Obesity

For the first time in more than a dozen years, an FDA advisory panel has given its approval of an anti-obesity drug to the agency for consideration.

The drug, called Qnexa, was first rejected by the FDA in 2010, and is similar to several other diet pills, including the controversial Fen Phen, which was pulled from the market in 1997 for serious health risks including valvular heart disease and pulmonary hypertension and adverse side effects such as an increased risk of birth defects. Qnexa’s active ingredients, the stimulant Phemtermine (also found in Fen Phen) and Topiramate, which has a history of use as an anti-convulsant drug, reportedly aid in weight loss by decreasing the user’s appetite and boosting metabolism.  According to clinical trials, as many as 70 percent of Qnexa users lost at least 5 percent of their total body weight versus the control group where fewer than 20 percent lost as much.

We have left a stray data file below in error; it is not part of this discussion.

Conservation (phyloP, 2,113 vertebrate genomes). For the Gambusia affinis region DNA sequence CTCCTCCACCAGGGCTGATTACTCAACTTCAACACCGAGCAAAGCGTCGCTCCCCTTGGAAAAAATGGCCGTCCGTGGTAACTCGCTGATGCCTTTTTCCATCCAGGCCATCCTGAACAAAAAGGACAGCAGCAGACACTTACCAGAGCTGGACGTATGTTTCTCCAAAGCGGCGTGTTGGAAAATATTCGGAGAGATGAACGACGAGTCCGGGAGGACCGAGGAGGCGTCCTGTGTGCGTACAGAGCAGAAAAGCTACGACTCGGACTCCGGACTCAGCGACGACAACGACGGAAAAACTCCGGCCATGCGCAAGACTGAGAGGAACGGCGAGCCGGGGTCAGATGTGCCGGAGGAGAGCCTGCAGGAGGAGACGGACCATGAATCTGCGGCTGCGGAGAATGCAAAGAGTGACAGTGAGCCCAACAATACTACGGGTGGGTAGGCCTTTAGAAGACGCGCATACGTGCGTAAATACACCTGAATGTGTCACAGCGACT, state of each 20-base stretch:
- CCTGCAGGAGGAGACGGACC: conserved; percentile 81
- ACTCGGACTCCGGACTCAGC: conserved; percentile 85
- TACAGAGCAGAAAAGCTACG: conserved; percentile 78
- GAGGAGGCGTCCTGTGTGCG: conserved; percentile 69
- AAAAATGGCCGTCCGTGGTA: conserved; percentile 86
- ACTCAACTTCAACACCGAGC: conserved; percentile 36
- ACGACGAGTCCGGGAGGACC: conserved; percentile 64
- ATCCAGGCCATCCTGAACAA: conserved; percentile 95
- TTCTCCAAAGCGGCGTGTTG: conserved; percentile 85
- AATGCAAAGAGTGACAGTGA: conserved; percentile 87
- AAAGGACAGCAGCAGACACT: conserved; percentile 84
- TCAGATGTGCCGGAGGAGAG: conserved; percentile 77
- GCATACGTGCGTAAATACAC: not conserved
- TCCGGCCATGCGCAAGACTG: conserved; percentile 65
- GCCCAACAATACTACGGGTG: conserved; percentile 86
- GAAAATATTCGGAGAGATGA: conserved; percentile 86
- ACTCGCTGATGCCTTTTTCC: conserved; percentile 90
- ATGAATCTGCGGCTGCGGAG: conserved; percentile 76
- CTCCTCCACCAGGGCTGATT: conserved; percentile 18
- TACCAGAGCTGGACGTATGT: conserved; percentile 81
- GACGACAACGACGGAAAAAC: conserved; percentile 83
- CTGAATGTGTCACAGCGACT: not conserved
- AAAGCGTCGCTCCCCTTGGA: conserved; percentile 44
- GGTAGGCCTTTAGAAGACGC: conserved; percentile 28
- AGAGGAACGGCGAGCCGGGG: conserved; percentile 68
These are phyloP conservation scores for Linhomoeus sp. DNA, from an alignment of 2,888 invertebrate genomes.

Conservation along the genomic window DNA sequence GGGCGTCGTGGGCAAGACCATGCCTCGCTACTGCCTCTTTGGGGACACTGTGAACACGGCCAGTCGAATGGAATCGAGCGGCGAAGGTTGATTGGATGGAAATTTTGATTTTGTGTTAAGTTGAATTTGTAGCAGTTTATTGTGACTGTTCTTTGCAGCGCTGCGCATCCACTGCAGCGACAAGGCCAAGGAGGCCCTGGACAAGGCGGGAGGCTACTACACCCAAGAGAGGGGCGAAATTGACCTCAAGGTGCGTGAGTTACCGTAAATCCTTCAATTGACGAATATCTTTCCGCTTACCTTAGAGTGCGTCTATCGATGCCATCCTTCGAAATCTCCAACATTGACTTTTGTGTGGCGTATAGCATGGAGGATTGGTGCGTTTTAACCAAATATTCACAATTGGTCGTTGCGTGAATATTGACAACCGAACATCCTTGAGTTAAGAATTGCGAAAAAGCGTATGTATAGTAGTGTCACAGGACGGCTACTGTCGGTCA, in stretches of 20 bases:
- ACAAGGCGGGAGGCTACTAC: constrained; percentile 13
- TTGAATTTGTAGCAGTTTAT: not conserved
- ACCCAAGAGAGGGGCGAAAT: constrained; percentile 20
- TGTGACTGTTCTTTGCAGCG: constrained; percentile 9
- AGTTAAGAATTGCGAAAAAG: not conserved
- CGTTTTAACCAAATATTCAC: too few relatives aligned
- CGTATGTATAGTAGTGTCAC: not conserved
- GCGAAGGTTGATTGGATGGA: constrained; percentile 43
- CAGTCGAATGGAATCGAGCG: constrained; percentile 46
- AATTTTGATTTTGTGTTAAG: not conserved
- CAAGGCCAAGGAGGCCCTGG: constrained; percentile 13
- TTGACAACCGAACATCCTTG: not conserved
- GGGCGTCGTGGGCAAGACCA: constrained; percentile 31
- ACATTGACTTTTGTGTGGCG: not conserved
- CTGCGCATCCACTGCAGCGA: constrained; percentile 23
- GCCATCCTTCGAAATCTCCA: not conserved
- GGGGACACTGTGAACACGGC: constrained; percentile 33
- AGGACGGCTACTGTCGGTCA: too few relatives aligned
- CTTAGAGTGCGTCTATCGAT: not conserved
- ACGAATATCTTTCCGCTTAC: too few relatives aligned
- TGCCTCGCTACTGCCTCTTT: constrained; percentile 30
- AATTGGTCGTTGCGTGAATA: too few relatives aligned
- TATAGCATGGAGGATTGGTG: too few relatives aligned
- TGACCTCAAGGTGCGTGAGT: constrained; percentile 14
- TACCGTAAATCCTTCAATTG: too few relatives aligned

While the FDA can rule against the recommendation of the advisory panel, speculations suggest Qnexa will be approved, and has the potential to be the “next Lipitor” with millions of possible prescriptions distributed mainly to revitalize the ailing sector of the pharmaceutical industry that hasn’t produced a successful anti-obesity drug in over a decade. If it were to be approved, parent company Vivus says it will be with “limited distribution” and a requirement of “trained prescribers” who would be responsible for educating patients, particularly on the risks during pregnancy.

But, like other anti-obesity drugs, will Qnexa position itself as a magic bullet of sorts that creates a façade of disappearing weight without addressing the importance of a healthy diet? The Centers for Disease Control and Prevention cites more than one-third of adult Americans are obese (35.7 percent), a statistic that correlates with the rise in processed and fast foods along with the increasingly limited access to fresh foods defined by the USDA’s “food desert” map that estimates more than 13 million Americans don’t have easy access to healthy food.

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Image: Ed Yourdon